Iron Filter a Standout Innovation
A University of Delaware technology for safeguarding drinking water is among the top innovations for 2007, according to NASA Tech Briefs magazine (www.techbriefs.com).
The nonchlorine-based technology was developed by Yan Jin and Pei Chiu, UD researchers.
Jin, a professor of environmental soil physics in the College of Agriculture and Natural Resources, and Chiu, an associate professor of civil and environmental engineering in the College of Engineering, use highly reactive iron in a water-filtering process to deliver a chemical “knock-out punch” to a host of pathogens, from E. coli to rotavirus. The technology can remove harmful microorganisms from drinking water, including 99.999 percent of viruses.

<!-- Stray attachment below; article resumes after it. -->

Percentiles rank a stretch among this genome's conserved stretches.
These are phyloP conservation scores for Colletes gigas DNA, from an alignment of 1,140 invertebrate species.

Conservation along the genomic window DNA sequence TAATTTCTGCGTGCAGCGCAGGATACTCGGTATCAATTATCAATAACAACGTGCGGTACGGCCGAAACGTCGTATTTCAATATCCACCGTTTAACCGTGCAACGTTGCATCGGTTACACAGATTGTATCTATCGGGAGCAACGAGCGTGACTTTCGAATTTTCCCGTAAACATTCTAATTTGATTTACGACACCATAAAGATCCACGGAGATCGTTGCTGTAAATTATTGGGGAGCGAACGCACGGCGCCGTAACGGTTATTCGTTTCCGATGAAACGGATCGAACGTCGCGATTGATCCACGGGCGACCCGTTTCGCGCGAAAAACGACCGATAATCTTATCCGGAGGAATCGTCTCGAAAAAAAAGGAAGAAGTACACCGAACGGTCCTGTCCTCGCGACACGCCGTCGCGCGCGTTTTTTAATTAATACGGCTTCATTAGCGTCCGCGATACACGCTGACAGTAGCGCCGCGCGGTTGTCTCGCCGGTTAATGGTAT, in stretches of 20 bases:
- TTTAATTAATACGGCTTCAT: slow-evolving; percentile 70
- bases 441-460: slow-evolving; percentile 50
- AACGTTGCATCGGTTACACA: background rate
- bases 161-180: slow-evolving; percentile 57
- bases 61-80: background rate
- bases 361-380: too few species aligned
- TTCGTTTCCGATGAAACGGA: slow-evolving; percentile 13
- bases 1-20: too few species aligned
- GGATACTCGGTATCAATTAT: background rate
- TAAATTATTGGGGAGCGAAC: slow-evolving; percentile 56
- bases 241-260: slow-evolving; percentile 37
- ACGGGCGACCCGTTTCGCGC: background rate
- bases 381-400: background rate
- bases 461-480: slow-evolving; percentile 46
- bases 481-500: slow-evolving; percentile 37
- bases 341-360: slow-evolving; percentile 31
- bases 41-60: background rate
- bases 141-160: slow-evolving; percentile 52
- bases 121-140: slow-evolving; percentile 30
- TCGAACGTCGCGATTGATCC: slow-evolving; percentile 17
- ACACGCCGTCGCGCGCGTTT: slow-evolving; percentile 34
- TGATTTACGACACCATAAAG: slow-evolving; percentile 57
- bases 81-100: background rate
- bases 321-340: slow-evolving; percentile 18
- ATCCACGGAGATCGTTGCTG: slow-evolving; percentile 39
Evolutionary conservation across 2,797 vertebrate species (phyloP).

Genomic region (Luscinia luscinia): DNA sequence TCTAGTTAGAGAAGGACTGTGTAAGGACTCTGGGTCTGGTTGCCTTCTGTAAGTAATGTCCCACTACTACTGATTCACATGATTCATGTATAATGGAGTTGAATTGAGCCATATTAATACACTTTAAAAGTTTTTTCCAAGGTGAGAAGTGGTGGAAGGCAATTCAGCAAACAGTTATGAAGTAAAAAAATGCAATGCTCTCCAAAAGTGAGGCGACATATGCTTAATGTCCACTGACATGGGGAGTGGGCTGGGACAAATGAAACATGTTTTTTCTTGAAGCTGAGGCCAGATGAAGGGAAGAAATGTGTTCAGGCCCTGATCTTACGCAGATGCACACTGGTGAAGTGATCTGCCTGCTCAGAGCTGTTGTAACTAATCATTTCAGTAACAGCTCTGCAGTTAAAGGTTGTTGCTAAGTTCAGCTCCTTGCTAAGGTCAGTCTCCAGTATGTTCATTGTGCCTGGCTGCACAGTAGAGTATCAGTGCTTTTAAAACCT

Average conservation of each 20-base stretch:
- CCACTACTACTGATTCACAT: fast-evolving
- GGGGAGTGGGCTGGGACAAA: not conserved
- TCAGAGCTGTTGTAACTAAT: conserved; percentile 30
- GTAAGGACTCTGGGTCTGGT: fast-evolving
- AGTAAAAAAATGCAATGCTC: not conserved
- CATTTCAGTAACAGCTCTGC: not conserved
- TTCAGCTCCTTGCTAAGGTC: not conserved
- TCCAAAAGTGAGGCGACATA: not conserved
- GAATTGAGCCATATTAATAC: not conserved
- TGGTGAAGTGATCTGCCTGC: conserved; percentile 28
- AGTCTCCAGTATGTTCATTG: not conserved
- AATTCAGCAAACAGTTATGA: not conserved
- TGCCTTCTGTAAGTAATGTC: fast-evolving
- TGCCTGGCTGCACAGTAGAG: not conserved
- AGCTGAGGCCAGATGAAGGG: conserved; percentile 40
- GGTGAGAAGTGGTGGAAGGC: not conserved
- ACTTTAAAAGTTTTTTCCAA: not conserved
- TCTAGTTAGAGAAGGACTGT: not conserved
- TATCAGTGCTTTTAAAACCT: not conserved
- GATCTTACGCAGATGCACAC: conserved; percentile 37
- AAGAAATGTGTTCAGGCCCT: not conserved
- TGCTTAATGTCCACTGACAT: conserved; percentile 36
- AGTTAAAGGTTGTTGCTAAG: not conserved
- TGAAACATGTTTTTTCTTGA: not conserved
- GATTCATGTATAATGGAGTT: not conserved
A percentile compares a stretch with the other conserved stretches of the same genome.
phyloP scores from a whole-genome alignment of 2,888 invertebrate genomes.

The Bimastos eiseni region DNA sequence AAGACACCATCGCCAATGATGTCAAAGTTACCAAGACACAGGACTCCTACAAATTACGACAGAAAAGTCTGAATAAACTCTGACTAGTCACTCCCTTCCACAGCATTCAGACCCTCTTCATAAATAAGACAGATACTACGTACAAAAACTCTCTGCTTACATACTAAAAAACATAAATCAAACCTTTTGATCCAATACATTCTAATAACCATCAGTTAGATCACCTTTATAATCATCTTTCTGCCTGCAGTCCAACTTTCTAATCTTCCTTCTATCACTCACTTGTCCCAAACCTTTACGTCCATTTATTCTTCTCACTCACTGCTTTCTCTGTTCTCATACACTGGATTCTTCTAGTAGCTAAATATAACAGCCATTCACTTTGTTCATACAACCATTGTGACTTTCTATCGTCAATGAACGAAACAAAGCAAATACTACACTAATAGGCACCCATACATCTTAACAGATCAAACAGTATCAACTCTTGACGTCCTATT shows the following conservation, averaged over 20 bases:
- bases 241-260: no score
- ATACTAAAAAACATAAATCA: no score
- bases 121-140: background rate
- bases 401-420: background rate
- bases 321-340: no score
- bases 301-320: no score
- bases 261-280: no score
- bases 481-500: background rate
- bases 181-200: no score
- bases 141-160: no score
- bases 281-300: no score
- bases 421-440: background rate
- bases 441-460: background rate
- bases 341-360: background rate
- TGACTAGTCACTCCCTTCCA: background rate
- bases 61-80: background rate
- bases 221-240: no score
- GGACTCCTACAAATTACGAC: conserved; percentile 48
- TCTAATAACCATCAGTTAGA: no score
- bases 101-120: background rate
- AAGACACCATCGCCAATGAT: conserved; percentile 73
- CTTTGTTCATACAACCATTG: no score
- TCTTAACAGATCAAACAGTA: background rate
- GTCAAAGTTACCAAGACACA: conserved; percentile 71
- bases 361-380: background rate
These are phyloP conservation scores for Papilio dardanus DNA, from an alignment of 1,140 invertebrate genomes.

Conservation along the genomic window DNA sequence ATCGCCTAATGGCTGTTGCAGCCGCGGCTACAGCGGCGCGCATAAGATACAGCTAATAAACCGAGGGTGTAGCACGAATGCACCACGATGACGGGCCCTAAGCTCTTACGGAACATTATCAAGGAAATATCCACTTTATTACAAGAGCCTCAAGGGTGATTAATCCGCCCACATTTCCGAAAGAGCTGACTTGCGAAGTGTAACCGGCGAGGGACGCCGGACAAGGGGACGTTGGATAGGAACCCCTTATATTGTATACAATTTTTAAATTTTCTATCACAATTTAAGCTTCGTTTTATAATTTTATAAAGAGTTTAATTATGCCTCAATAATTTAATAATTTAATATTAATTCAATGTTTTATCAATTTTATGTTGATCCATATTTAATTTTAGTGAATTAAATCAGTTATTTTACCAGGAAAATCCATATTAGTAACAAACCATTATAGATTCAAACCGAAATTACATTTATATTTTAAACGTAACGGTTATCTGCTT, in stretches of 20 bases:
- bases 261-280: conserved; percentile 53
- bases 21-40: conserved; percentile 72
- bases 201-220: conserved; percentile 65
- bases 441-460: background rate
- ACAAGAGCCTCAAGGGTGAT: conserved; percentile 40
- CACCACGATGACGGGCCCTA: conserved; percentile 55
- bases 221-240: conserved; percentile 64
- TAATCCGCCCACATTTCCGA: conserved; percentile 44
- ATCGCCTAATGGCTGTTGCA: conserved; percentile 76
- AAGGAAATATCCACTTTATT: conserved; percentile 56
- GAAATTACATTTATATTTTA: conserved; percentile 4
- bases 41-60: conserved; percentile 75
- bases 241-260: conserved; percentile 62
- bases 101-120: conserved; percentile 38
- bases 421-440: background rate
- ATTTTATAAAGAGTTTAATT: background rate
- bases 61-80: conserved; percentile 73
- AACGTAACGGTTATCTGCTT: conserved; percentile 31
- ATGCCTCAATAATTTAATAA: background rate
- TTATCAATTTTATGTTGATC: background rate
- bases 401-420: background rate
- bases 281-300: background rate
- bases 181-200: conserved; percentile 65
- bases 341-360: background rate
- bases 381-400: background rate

In addition to UD's technology, the NASA article highlights wireless power transfer by scientists at the Massachusetts Institute of Technology, free radical production as a pathway for “superbug” infections from Boston University, paper batteries made by Rensselaer Polytechnic Institute, use of electric pulses to destroy cancer cells by the University of California at Berkeley, self-healing materials that mimic human skin created by University of Illinois scientists, and a new device made for screening toxic materials by Sandia National Laboratories.